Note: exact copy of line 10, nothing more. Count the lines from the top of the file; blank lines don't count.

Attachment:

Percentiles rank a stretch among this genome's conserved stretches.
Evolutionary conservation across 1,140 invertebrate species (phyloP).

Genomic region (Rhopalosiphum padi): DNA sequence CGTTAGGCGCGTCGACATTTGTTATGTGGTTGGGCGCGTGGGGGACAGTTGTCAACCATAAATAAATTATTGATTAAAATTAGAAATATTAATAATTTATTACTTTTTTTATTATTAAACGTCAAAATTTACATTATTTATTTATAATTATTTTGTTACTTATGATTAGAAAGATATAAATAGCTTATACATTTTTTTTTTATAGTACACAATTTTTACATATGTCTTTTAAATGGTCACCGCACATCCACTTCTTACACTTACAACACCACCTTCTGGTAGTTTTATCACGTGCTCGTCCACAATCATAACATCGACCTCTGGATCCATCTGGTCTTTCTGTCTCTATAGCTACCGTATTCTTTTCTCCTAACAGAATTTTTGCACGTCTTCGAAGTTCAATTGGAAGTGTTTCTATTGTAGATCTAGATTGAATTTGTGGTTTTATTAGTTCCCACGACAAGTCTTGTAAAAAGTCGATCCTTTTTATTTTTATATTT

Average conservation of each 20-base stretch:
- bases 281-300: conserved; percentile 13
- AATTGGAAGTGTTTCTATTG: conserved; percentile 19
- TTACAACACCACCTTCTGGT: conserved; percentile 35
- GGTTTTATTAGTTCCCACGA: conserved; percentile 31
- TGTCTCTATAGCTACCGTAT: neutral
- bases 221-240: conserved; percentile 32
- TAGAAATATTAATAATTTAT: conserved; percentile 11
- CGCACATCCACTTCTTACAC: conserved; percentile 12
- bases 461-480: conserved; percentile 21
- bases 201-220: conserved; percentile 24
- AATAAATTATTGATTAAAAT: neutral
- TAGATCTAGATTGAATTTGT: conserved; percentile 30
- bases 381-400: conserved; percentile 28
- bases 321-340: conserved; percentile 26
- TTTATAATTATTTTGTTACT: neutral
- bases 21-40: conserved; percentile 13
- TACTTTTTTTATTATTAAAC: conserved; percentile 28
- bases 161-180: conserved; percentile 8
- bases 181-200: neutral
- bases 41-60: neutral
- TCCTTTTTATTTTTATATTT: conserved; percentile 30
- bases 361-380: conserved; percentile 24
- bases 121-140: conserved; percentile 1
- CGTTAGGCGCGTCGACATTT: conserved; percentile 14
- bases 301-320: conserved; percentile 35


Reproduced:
- bases 221-240: conserved; percentile 32